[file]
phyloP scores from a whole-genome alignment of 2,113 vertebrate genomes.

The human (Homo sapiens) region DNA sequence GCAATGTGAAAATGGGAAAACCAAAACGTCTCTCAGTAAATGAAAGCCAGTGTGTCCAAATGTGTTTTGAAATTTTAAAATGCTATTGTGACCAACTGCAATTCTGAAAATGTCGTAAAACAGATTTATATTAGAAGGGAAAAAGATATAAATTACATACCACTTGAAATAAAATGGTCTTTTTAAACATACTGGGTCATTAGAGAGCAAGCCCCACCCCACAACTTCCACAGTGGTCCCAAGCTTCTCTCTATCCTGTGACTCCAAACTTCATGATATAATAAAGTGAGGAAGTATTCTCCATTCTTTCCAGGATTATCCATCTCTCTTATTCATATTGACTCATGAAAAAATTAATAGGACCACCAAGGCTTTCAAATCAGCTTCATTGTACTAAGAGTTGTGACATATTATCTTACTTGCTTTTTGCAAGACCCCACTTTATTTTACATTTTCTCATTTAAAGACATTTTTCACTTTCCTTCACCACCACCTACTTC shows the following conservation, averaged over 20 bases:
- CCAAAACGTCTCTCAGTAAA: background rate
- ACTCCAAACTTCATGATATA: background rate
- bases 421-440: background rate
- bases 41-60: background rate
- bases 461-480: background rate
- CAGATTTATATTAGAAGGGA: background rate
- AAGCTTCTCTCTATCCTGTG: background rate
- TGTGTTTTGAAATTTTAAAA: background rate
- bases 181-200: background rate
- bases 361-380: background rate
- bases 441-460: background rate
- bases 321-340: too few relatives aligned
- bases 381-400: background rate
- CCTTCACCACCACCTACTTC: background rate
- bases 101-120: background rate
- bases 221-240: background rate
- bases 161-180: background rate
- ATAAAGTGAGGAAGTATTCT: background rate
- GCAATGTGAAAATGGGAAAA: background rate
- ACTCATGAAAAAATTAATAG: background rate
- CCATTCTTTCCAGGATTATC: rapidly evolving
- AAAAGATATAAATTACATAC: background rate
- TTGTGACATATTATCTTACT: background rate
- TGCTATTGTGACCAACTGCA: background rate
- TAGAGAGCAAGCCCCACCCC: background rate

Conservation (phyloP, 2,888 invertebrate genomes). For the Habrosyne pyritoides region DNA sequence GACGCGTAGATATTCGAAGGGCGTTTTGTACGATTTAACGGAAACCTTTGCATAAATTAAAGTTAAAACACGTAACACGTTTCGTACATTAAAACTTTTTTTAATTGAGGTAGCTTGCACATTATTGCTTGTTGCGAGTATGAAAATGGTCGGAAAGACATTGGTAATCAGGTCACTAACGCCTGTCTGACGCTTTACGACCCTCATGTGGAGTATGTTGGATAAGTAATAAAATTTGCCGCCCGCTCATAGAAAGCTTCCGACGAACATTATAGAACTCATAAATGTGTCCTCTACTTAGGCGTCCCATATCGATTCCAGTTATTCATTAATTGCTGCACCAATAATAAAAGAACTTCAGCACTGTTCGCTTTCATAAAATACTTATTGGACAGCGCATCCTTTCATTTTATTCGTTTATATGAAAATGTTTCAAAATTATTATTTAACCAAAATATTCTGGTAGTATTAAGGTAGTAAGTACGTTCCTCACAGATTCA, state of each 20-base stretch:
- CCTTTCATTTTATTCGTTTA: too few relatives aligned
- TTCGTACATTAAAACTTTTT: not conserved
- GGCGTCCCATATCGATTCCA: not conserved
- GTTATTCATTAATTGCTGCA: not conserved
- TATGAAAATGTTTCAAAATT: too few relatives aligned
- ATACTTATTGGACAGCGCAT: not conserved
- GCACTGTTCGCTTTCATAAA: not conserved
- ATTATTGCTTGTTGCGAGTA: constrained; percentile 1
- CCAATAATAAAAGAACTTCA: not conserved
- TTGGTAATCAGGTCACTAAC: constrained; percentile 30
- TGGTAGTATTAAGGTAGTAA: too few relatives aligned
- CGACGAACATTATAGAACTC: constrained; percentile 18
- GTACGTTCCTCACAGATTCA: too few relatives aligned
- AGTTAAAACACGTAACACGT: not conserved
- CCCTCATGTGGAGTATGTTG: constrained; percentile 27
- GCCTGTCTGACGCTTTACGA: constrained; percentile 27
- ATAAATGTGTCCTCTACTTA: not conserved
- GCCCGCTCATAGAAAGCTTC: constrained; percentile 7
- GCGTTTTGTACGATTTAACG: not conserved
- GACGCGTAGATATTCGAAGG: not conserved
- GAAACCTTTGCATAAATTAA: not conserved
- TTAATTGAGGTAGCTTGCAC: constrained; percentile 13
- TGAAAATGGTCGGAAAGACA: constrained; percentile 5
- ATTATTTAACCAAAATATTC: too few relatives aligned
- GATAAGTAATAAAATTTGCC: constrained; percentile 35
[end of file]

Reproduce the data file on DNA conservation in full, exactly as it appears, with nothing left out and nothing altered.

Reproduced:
phyloP scores from a whole-genome alignment of 2,113 vertebrate genomes.

The human (Homo sapiens) region DNA sequence GCAATGTGAAAATGGGAAAACCAAAACGTCTCTCAGTAAATGAAAGCCAGTGTGTCCAAATGTGTTTTGAAATTTTAAAATGCTATTGTGACCAACTGCAATTCTGAAAATGTCGTAAAACAGATTTATATTAGAAGGGAAAAAGATATAAATTACATACCACTTGAAATAAAATGGTCTTTTTAAACATACTGGGTCATTAGAGAGCAAGCCCCACCCCACAACTTCCACAGTGGTCCCAAGCTTCTCTCTATCCTGTGACTCCAAACTTCATGATATAATAAAGTGAGGAAGTATTCTCCATTCTTTCCAGGATTATCCATCTCTCTTATTCATATTGACTCATGAAAAAATTAATAGGACCACCAAGGCTTTCAAATCAGCTTCATTGTACTAAGAGTTGTGACATATTATCTTACTTGCTTTTTGCAAGACCCCACTTTATTTTACATTTTCTCATTTAAAGACATTTTTCACTTTCCTTCACCACCACCTACTTC shows the following conservation, averaged over 20 bases:
- CCAAAACGTCTCTCAGTAAA: background rate
- ACTCCAAACTTCATGATATA: background rate
- bases 421-440: background rate
- bases 41-60: background rate
- bases 461-480: background rate
- CAGATTTATATTAGAAGGGA: background rate
- AAGCTTCTCTCTATCCTGTG: background rate
- TGTGTTTTGAAATTTTAAAA: background rate
- bases 181-200: background rate
- bases 361-380: background rate
- bases 441-460: background rate
- bases 321-340: too few relatives aligned
- bases 381-400: background rate
- CCTTCACCACCACCTACTTC: background rate
- bases 101-120: background rate
- bases 221-240: background rate
- bases 161-180: background rate
- ATAAAGTGAGGAAGTATTCT: background rate
- GCAATGTGAAAATGGGAAAA: background rate
- ACTCATGAAAAAATTAATAG: background rate
- CCATTCTTTCCAGGATTATC: rapidly evolving
- AAAAGATATAAATTACATAC: background rate
- TTGTGACATATTATCTTACT: background rate
- TGCTATTGTGACCAACTGCA: background rate
- TAGAGAGCAAGCCCCACCCC: background rate

Conservation (phyloP, 2,888 invertebrate genomes). For the Habrosyne pyritoides region DNA sequence GACGCGTAGATATTCGAAGGGCGTTTTGTACGATTTAACGGAAACCTTTGCATAAATTAAAGTTAAAACACGTAACACGTTTCGTACATTAAAACTTTTTTTAATTGAGGTAGCTTGCACATTATTGCTTGTTGCGAGTATGAAAATGGTCGGAAAGACATTGGTAATCAGGTCACTAACGCCTGTCTGACGCTTTACGACCCTCATGTGGAGTATGTTGGATAAGTAATAAAATTTGCCGCCCGCTCATAGAAAGCTTCCGACGAACATTATAGAACTCATAAATGTGTCCTCTACTTAGGCGTCCCATATCGATTCCAGTTATTCATTAATTGCTGCACCAATAATAAAAGAACTTCAGCACTGTTCGCTTTCATAAAATACTTATTGGACAGCGCATCCTTTCATTTTATTCGTTTATATGAAAATGTTTCAAAATTATTATTTAACCAAAATATTCTGGTAGTATTAAGGTAGTAAGTACGTTCCTCACAGATTCA, state of each 20-base stretch:
- CCTTTCATTTTATTCGTTTA: too few relatives aligned
- TTCGTACATTAAAACTTTTT: not conserved
- GGCGTCCCATATCGATTCCA: not conserved
- GTTATTCATTAATTGCTGCA: not conserved
- TATGAAAATGTTTCAAAATT: too few relatives aligned
- ATACTTATTGGACAGCGCAT: not conserved
- GCACTGTTCGCTTTCATAAA: not conserved
- ATTATTGCTTGTTGCGAGTA: constrained; percentile 1
- CCAATAATAAAAGAACTTCA: not conserved
- TTGGTAATCAGGTCACTAAC: constrained; percentile 30
- TGGTAGTATTAAGGTAGTAA: too few relatives aligned
- CGACGAACATTATAGAACTC: constrained; percentile 18
- GTACGTTCCTCACAGATTCA: too few relatives aligned
- AGTTAAAACACGTAACACGT: not conserved
- CCCTCATGTGGAGTATGTTG: constrained; percentile 27
- GCCTGTCTGACGCTTTACGA: constrained; percentile 27
- ATAAATGTGTCCTCTACTTA: not conserved
- GCCCGCTCATAGAAAGCTTC: constrained; percentile 7
- GCGTTTTGTACGATTTAACG: not conserved
- GACGCGTAGATATTCGAAGG: not conserved
- GAAACCTTTGCATAAATTAA: not conserved
- TTAATTGAGGTAGCTTGCAC: constrained; percentile 13
- TGAAAATGGTCGGAAAGACA: constrained; percentile 5
- ATTATTTAACCAAAATATTC: too few relatives aligned
- GATAAGTAATAAAATTTGCC: constrained; percentile 35